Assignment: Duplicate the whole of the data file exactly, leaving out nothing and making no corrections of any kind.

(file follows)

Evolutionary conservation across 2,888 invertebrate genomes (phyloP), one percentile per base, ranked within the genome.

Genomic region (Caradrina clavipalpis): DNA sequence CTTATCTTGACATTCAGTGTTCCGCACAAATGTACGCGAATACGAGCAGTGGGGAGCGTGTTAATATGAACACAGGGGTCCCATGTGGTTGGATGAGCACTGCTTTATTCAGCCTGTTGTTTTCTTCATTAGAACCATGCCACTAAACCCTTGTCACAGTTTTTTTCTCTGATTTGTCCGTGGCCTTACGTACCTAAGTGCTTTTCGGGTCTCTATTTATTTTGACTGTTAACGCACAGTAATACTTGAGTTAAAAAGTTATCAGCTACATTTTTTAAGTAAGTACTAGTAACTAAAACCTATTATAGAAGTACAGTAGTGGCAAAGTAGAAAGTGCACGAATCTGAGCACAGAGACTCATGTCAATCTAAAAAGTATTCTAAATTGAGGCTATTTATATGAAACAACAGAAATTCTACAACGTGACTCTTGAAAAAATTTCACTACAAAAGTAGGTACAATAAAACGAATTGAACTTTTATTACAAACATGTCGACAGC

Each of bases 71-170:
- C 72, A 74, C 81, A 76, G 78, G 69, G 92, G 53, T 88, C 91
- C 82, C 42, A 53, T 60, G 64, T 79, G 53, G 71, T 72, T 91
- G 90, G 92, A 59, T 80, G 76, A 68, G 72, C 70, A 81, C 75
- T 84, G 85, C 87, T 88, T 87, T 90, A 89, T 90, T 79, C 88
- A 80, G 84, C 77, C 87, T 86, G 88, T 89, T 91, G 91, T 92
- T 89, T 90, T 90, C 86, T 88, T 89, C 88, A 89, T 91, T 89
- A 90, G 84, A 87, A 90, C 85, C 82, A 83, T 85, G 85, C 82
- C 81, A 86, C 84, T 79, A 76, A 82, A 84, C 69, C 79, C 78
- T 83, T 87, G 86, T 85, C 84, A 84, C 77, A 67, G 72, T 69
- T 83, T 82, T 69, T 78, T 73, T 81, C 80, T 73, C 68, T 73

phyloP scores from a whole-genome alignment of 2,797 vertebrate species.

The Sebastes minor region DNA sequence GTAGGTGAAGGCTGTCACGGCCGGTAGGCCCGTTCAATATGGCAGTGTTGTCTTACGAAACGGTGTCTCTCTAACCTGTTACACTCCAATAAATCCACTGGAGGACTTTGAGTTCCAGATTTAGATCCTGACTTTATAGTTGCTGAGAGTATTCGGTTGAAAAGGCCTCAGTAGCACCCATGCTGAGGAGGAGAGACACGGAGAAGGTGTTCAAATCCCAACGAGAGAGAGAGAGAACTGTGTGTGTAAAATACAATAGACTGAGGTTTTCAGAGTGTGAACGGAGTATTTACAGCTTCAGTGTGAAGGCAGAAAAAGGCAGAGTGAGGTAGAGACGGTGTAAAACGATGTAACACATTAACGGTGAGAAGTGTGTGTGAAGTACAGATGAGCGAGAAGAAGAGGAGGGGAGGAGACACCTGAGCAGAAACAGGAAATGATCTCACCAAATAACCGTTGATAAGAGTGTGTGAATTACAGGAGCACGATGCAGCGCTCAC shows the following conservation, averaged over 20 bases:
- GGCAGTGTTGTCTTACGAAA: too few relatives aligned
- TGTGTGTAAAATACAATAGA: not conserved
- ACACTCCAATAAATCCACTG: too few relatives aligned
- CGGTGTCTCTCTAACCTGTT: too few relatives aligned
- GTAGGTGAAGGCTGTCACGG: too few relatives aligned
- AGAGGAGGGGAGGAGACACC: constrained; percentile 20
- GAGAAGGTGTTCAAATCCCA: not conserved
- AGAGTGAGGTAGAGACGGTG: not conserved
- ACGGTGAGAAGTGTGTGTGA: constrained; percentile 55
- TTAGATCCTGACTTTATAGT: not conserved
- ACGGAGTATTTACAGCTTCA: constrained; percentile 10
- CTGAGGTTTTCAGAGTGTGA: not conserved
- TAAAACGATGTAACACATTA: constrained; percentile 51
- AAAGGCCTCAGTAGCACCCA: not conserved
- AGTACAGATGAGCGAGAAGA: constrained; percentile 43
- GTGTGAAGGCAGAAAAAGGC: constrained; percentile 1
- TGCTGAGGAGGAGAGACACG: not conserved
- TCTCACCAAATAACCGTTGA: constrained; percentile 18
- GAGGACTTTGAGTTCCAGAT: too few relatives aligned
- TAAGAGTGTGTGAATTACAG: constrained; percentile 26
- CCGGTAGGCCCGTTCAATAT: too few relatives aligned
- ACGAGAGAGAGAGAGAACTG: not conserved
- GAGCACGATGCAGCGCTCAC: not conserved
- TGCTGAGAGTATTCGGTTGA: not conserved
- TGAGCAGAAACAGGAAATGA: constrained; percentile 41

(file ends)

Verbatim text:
Evolutionary conservation across 2,888 invertebrate genomes (phyloP), one percentile per base, ranked within the genome.

Genomic region (Caradrina clavipalpis): DNA sequence CTTATCTTGACATTCAGTGTTCCGCACAAATGTACGCGAATACGAGCAGTGGGGAGCGTGTTAATATGAACACAGGGGTCCCATGTGGTTGGATGAGCACTGCTTTATTCAGCCTGTTGTTTTCTTCATTAGAACCATGCCACTAAACCCTTGTCACAGTTTTTTTCTCTGATTTGTCCGTGGCCTTACGTACCTAAGTGCTTTTCGGGTCTCTATTTATTTTGACTGTTAACGCACAGTAATACTTGAGTTAAAAAGTTATCAGCTACATTTTTTAAGTAAGTACTAGTAACTAAAACCTATTATAGAAGTACAGTAGTGGCAAAGTAGAAAGTGCACGAATCTGAGCACAGAGACTCATGTCAATCTAAAAAGTATTCTAAATTGAGGCTATTTATATGAAACAACAGAAATTCTACAACGTGACTCTTGAAAAAATTTCACTACAAAAGTAGGTACAATAAAACGAATTGAACTTTTATTACAAACATGTCGACAGC

Each of bases 71-170:
- C 72, A 74, C 81, A 76, G 78, G 69, G 92, G 53, T 88, C 91
- C 82, C 42, A 53, T 60, G 64, T 79, G 53, G 71, T 72, T 91
- G 90, G 92, A 59, T 80, G 76, A 68, G 72, C 70, A 81, C 75
- T 84, G 85, C 87, T 88, T 87, T 90, A 89, T 90, T 79, C 88
- A 80, G 84, C 77, C 87, T 86, G 88, T 89, T 91, G 91, T 92
- T 89, T 90, T 90, C 86, T 88, T 89, C 88, A 89, T 91, T 89
- A 90, G 84, A 87, A 90, C 85, C 82, A 83, T 85, G 85, C 82
- C 81, A 86, C 84, T 79, A 76, A 82, A 84, C 69, C 79, C 78
- T 83, T 87, G 86, T 85, C 84, A 84, C 77, A 67, G 72, T 69
- T 83, T 82, T 69, T 78, T 73, T 81, C 80, T 73, C 68, T 73

phyloP scores from a whole-genome alignment of 2,797 vertebrate species.

The Sebastes minor region DNA sequence GTAGGTGAAGGCTGTCACGGCCGGTAGGCCCGTTCAATATGGCAGTGTTGTCTTACGAAACGGTGTCTCTCTAACCTGTTACACTCCAATAAATCCACTGGAGGACTTTGAGTTCCAGATTTAGATCCTGACTTTATAGTTGCTGAGAGTATTCGGTTGAAAAGGCCTCAGTAGCACCCATGCTGAGGAGGAGAGACACGGAGAAGGTGTTCAAATCCCAACGAGAGAGAGAGAGAACTGTGTGTGTAAAATACAATAGACTGAGGTTTTCAGAGTGTGAACGGAGTATTTACAGCTTCAGTGTGAAGGCAGAAAAAGGCAGAGTGAGGTAGAGACGGTGTAAAACGATGTAACACATTAACGGTGAGAAGTGTGTGTGAAGTACAGATGAGCGAGAAGAAGAGGAGGGGAGGAGACACCTGAGCAGAAACAGGAAATGATCTCACCAAATAACCGTTGATAAGAGTGTGTGAATTACAGGAGCACGATGCAGCGCTCAC shows the following conservation, averaged over 20 bases:
- GGCAGTGTTGTCTTACGAAA: too few relatives aligned
- TGTGTGTAAAATACAATAGA: not conserved
- ACACTCCAATAAATCCACTG: too few relatives aligned
- CGGTGTCTCTCTAACCTGTT: too few relatives aligned
- GTAGGTGAAGGCTGTCACGG: too few relatives aligned
- AGAGGAGGGGAGGAGACACC: constrained; percentile 20
- GAGAAGGTGTTCAAATCCCA: not conserved
- AGAGTGAGGTAGAGACGGTG: not conserved
- ACGGTGAGAAGTGTGTGTGA: constrained; percentile 55
- TTAGATCCTGACTTTATAGT: not conserved
- ACGGAGTATTTACAGCTTCA: constrained; percentile 10
- CTGAGGTTTTCAGAGTGTGA: not conserved
- TAAAACGATGTAACACATTA: constrained; percentile 51
- AAAGGCCTCAGTAGCACCCA: not conserved
- AGTACAGATGAGCGAGAAGA: constrained; percentile 43
- GTGTGAAGGCAGAAAAAGGC: constrained; percentile 1
- TGCTGAGGAGGAGAGACACG: not conserved
- TCTCACCAAATAACCGTTGA: constrained; percentile 18
- GAGGACTTTGAGTTCCAGAT: too few relatives aligned
- TAAGAGTGTGTGAATTACAG: constrained; percentile 26
- CCGGTAGGCCCGTTCAATAT: too few relatives aligned
- ACGAGAGAGAGAGAGAACTG: not conserved
- GAGCACGATGCAGCGCTCAC: not conserved
- TGCTGAGAGTATTCGGTTGA: not conserved
- TGAGCAGAAACAGGAAATGA: constrained; percentile 41